Wednesday, January 30, 2008

Porky Goodness, or the Pleasures of Dining Alone

I work from 12 midnight until 8am five days a week. I'm lucky- I live in Manhattan and a car from the Firm comes to pick me up each night and whoosh me off to work. Lunch time is at about 3am, when I open my beloved Nissan wide-mouth or one of my bento boxes and set up lunch. But by 8am, I'm kind of hungry, and it's dinnertime at Casa Carpenoctem.

Working at night has made food more important to me than at any other time in my life, save one (we'll get to that at a later date). It's what makes my nights bearable, and I often plan my meals on a weekly basis, while conforming my desires to the vagaries of the local Greenmarket.

There are times though when my 'breakfast' becomes even more important to me than my lunches. Usually when I come home from work I down some cereal and a glass of juice- caffeine ins a no-no, since I'm in bed by 2pm if possible. But this morning (last night to you) I kept thinking of a sausages that were in my fridge.

Understand this- I am not the world's biggest fan of red meat. I only eat hamburgers if they come from really good joints, and only when there's nothing else to eat on the menu or I'm suffering from a heme-induced craving. I actually have to feel anemic before beef looks good, and the only reason I don't use iron supplements is that I've found they don't make me feel healthy the way red meat does.

Lamb I like. I especially like lamb stew- once a year. I could care less if PETA hates me; I like veal, but I haven't had any in years. But pork and I have a love/hate thing that goes back to childhood. I may be one of the few people in the US who genuinely hates pork roast without having vegetarianism or religion as a reason. The thought of chitlins and hogmaws is enough to make me turn green. I turn up my nose at pork chops, stuffed or otherwise. I have scrapple in my freezer, mostly out of nostalgia. For the most part, I would rather eat ground glass than sausages. The only parts of the pig that I like are bacon (cut thick, smoked, and cooked until still somewhat limp), ham (only if my mother or I make it), and whatever on earth cuts are used in pulled pork sandwiches, roast pork buns and pork fried rice, at which point I become a fiend, but only temporarily.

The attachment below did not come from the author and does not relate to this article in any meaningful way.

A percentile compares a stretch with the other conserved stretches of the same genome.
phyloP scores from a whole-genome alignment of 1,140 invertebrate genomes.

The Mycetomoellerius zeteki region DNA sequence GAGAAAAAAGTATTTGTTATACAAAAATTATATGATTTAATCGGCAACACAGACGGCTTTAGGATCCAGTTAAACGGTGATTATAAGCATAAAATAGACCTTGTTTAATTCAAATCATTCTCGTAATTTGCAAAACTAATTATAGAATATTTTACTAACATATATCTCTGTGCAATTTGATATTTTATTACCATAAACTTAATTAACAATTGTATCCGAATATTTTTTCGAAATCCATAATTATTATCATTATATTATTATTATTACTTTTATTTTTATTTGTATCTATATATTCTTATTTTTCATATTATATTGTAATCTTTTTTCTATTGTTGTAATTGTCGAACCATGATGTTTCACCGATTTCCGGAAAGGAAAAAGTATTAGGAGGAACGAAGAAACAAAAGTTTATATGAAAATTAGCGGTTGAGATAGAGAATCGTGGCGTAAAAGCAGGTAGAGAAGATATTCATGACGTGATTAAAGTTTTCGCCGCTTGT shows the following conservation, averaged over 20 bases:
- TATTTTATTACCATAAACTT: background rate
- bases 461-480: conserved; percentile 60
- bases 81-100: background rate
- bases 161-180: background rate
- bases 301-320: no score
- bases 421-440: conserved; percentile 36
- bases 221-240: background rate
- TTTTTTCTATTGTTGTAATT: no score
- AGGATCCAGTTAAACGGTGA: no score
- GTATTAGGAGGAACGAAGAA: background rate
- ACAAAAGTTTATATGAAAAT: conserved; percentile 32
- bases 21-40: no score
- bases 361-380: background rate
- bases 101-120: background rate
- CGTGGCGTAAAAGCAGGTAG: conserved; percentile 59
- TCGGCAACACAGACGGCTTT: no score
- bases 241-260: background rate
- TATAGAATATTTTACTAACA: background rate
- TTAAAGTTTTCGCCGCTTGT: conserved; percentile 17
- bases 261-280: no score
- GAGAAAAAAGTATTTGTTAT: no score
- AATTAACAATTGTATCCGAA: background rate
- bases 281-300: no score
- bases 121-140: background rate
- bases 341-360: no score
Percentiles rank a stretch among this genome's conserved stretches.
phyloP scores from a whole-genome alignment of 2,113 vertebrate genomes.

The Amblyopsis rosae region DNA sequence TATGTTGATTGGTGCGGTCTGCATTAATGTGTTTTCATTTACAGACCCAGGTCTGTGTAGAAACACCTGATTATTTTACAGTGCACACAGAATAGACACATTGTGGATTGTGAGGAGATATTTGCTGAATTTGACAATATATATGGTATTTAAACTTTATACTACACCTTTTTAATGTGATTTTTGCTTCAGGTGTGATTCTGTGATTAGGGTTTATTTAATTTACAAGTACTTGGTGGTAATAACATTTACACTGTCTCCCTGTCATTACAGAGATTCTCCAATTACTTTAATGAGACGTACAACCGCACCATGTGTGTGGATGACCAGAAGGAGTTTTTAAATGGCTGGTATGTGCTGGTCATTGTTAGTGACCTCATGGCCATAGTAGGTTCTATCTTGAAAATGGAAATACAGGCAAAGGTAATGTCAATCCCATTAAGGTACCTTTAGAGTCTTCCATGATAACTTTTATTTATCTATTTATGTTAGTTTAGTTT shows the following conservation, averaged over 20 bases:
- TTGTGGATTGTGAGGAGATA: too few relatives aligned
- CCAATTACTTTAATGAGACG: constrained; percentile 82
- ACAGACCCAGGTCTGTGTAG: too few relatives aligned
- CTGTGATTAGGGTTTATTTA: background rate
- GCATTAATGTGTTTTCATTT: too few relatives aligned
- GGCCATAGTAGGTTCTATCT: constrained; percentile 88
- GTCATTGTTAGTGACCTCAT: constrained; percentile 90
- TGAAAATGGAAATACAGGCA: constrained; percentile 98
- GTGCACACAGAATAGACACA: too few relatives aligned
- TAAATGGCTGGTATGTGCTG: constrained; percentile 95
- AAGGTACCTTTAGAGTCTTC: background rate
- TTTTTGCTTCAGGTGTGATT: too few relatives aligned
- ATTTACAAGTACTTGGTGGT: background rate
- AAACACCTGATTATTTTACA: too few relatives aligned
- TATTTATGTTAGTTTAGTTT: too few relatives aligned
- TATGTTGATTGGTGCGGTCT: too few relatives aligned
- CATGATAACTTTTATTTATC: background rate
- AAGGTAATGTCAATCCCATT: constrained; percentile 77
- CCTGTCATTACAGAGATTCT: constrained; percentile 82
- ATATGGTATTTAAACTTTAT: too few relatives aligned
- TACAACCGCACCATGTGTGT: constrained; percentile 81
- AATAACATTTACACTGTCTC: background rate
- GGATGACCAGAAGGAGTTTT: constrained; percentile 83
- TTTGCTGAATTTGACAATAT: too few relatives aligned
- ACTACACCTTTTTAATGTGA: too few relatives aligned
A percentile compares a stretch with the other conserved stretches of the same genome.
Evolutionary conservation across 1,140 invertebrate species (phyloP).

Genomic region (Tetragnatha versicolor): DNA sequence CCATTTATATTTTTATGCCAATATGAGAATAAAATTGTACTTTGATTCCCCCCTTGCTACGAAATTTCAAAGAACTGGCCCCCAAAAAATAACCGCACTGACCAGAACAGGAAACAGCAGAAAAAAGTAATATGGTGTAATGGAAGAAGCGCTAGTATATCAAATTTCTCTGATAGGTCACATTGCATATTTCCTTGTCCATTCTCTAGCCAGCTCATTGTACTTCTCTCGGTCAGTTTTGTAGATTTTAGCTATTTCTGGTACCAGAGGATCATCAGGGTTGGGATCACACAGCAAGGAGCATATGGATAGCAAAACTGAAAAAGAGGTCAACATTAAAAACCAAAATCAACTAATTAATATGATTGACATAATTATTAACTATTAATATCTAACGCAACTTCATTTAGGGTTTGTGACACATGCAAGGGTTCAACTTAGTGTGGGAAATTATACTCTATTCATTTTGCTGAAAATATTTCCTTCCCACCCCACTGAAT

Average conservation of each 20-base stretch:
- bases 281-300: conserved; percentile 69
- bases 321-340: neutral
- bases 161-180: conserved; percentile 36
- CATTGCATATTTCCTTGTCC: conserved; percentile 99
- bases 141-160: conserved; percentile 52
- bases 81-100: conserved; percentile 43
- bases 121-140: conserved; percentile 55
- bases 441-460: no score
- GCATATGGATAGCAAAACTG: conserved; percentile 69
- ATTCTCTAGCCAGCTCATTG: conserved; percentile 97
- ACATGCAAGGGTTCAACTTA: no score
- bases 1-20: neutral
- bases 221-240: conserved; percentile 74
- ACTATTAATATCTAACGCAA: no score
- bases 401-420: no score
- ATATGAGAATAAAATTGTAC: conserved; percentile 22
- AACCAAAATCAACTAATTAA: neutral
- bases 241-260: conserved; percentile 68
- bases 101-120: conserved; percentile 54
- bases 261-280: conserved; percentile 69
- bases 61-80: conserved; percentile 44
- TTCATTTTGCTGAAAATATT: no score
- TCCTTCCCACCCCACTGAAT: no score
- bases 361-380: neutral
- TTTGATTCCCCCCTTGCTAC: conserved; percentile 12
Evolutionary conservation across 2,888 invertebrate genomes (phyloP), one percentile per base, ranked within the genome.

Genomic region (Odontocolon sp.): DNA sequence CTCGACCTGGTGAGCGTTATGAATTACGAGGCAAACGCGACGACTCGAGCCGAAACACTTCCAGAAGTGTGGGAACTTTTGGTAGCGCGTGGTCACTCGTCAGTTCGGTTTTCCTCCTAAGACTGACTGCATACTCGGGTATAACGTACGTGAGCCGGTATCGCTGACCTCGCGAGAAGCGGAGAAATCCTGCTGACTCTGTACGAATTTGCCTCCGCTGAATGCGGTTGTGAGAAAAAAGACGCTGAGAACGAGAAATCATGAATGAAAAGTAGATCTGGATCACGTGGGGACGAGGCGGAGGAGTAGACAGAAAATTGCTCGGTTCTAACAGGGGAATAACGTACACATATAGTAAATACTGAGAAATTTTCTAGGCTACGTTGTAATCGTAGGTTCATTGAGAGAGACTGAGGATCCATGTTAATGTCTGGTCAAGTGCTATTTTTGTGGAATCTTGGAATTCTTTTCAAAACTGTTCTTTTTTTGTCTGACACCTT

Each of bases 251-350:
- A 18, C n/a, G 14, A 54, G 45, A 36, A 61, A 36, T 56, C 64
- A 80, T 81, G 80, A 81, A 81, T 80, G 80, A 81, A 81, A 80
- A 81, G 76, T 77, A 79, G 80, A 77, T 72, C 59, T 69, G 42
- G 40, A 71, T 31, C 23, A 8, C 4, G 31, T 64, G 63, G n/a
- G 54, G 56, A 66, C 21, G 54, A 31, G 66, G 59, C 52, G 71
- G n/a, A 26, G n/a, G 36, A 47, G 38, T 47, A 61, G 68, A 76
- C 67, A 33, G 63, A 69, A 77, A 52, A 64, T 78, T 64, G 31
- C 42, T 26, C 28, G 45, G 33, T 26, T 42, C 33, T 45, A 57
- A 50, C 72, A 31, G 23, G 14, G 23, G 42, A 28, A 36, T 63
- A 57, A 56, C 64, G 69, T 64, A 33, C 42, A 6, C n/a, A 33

Part of my dislike comes from having grown up in a mostly Orthodox Jewish neighborhood- I just don't dig the pig. And part of it comes from a horrifying childhood incident in which I found out that people cook pig feet not for the meat, but to eat all of the the fat, too. While I don't mind a ham hock in my greens, I only use it for seasoning. I just don't see it as food.

But last weekend my boyfriend was going to come into town. The BF is pure Celt. He is mostly Scots, with a lot of Irish mixed in, and he spent a few years in England as a kid. This is a man who loves his pig with a passion, and in his honor I went to Myers of Keswick and bought pork sausages.